"Ready for dinner"
If Nikki Haley is elected governor of South Carolina, and ends up pulling a Mark Sanford, she promises to then pull a reverse-Sanford and actually retire.
It’s one thing to just refuse to dignify rumors of sexual misconduct with a response. It’s another to deny them but then announce that you will resign the post you have not yet been elected to if, despite your denial, they turn out to be true. That is kind of weird. That’s also Nikki Haley’s new position:
Cohen: “If something comes out after you win the primary, or after you win the general election become South Carolina’s next governor, if something were to come out that validates the claims that have been made against you — in terms of stepping out on your husband and on your marriage — would you resign as governor because basically the way you’ve handled it has been an absolute, 100 percent denial? Would you resign or would it be dragged out?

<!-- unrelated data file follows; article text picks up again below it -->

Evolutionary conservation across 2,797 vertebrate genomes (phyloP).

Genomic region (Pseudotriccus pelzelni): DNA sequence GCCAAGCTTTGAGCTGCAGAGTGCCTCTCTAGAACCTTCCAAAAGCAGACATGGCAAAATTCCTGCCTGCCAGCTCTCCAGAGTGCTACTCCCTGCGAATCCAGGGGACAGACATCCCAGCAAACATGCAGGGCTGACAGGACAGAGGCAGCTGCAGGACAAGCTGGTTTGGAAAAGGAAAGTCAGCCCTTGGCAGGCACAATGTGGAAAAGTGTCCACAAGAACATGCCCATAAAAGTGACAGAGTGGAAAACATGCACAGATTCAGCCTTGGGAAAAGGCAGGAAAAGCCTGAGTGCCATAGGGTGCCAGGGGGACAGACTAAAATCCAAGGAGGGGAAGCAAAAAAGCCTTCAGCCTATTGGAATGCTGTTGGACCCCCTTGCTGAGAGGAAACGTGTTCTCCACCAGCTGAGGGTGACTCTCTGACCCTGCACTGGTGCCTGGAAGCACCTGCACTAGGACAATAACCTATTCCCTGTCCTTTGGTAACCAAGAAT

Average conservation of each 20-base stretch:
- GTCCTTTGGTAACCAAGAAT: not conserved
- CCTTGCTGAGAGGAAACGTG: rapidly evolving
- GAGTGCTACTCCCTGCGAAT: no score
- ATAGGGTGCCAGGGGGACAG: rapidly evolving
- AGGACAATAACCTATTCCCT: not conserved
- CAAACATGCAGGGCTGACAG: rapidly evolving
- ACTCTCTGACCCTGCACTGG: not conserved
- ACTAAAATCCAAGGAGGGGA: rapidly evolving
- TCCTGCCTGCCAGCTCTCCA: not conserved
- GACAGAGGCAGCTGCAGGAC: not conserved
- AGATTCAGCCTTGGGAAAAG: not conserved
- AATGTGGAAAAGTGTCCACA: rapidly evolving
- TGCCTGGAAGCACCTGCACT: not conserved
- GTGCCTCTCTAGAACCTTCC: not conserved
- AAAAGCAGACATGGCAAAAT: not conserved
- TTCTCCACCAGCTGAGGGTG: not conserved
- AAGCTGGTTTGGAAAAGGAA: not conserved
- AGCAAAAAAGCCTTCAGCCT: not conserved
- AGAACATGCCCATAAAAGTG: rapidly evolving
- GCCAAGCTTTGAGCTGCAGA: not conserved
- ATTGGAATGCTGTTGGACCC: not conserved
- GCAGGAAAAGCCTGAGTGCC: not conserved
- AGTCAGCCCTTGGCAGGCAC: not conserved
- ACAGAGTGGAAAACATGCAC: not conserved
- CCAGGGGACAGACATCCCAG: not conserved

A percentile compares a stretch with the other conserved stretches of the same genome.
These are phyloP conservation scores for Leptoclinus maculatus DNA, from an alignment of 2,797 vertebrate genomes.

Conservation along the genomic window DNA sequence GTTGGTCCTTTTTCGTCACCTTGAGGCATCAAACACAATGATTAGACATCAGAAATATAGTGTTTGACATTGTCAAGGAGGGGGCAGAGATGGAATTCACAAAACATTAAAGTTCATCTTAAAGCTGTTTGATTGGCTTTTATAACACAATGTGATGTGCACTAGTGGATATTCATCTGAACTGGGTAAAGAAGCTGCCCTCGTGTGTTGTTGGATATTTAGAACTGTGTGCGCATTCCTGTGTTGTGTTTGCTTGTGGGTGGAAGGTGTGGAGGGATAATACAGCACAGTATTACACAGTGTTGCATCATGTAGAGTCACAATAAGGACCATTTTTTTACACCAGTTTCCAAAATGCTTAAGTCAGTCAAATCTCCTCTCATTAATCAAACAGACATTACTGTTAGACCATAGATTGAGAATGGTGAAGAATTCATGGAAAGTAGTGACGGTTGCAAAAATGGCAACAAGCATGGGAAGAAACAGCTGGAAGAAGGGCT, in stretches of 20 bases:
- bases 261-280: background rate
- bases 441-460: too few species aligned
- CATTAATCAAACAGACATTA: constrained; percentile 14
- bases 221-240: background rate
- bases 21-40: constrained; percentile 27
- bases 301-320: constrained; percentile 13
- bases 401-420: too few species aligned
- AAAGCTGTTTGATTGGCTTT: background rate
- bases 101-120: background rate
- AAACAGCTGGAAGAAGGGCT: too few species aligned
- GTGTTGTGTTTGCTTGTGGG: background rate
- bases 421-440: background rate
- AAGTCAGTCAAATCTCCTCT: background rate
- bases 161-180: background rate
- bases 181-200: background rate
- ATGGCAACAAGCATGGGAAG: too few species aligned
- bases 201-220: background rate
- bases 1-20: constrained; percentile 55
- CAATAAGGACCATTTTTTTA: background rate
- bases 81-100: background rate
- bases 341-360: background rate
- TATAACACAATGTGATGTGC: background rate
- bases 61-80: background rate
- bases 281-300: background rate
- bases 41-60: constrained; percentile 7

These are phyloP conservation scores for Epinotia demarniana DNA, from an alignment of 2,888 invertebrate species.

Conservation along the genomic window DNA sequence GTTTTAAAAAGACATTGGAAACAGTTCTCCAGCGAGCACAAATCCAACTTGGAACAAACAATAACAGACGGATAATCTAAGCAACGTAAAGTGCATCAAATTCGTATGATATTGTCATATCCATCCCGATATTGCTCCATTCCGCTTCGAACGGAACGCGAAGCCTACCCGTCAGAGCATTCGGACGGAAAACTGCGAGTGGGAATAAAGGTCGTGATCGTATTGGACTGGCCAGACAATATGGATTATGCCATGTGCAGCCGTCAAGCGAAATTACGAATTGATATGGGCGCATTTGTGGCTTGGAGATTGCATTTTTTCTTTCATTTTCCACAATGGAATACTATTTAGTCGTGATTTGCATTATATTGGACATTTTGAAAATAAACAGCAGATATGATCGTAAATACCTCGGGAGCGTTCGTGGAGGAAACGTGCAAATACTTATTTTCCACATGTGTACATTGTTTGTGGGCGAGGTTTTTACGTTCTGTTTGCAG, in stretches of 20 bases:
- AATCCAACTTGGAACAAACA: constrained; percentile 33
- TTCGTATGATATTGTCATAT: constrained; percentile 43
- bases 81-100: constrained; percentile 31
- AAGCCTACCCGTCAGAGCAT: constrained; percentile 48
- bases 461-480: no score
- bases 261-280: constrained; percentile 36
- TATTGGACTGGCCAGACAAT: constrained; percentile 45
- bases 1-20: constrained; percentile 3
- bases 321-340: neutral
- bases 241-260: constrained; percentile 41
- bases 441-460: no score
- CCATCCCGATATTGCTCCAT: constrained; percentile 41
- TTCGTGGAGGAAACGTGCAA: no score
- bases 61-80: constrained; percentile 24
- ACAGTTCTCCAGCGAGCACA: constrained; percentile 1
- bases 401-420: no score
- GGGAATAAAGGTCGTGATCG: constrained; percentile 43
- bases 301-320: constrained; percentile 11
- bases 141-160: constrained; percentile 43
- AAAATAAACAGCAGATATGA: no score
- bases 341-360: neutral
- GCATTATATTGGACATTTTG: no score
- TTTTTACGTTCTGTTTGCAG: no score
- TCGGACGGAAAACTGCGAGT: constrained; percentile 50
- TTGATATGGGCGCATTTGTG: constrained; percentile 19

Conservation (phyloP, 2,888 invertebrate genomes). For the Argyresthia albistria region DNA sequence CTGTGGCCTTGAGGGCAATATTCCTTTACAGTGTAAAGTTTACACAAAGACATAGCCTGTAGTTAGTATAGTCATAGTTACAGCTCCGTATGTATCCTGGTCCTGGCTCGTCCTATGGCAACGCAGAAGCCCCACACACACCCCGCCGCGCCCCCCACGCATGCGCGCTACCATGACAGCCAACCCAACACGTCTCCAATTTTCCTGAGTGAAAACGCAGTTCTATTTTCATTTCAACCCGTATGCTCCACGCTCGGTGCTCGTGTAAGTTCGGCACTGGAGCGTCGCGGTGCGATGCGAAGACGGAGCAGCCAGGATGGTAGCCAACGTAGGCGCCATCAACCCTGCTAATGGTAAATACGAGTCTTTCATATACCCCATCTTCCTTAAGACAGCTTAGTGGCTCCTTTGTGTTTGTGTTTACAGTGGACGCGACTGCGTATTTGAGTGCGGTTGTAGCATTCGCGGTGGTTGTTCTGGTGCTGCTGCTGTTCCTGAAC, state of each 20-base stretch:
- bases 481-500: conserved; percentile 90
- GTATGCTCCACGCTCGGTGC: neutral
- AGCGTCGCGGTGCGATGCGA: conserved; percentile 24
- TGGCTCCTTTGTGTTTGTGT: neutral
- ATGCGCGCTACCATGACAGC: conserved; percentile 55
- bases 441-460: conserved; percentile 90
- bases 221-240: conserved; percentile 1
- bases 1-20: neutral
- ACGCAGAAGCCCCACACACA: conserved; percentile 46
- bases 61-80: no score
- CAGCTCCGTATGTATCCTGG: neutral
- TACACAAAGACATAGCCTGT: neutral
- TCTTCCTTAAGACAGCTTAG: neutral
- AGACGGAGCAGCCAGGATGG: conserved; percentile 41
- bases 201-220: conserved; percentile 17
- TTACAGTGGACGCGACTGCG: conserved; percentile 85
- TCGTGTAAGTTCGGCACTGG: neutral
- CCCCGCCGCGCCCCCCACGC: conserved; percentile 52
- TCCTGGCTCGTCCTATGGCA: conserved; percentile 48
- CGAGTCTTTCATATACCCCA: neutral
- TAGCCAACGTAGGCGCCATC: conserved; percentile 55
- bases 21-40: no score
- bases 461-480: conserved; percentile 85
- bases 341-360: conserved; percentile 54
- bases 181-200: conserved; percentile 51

Cohen: “Yes you would resign?”
Two people have come forward to claim that they had “inappropriate” relationships with the married Haley. One of them is a prominent local blogger and sometime political activist who’s released some supporting evidence. The other is a lobbyist who worked for one of Haley’s opponents up until the day he came forward to claim he had a one-night stand with Haley in 2008 (he has provided no evidence).
Haley has flatly denied both men’s claims. This promise lends some weight to the denial. (On the other hand — I can’t really think of a way to definitively “prove” an old affair with someone, assuming you didn’t, you know, film the affair.)
Haley benefits from the fact that her enemies are particularly unsympathetic. The blogger making the claim is a misogynist creep who’s clearly taking great pleasure in the attention he’s receiving. The Haley opponent the other guy worked for is a dim bigot. And just the other day, a South Carolina state senator used an atrocious racial slur in reference to Haley, who was born in India and raised a Sikh.
So the worse it appears to get for her, the better off she might end up being in the polls.
Alex Pareene writes about politics for Salon and is the author of "The Rude Guide to Mitt." Email him at email@example.com and follow him on Twitter @pareeneMore Alex Pareene.